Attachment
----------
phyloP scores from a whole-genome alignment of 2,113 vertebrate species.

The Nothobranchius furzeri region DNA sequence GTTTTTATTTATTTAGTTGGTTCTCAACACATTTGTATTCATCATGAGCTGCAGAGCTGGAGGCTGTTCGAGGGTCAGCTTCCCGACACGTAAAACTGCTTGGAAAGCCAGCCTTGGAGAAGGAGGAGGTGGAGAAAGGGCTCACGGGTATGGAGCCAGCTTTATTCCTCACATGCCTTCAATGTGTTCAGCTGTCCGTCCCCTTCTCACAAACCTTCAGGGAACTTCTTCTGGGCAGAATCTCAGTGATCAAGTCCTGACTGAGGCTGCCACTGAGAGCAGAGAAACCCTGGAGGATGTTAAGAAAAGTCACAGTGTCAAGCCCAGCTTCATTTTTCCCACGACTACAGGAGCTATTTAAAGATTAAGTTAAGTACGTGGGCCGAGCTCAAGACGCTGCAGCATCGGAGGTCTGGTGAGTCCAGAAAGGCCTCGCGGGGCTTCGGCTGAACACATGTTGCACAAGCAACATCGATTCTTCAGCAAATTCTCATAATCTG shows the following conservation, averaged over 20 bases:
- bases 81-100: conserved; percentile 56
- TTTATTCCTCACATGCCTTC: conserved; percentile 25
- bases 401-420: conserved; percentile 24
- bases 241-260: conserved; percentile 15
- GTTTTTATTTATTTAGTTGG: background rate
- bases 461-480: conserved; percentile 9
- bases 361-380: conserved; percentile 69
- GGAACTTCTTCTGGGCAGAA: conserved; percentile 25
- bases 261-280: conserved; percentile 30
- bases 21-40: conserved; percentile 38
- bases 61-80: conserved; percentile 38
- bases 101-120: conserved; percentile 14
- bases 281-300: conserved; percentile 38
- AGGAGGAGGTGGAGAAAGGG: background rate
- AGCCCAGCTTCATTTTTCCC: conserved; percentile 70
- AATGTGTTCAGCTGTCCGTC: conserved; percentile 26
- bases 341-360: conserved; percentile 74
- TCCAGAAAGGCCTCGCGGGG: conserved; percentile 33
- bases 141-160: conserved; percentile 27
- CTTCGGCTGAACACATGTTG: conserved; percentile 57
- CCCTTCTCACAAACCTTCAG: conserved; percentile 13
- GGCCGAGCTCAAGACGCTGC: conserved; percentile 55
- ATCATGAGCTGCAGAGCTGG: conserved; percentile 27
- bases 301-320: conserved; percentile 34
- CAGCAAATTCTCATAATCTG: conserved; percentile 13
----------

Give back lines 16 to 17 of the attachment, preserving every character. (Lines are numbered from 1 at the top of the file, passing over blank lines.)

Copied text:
- AGGAGGAGGTGGAGAAAGGG: background rate
- AGCCCAGCTTCATTTTTCCC: conserved; percentile 70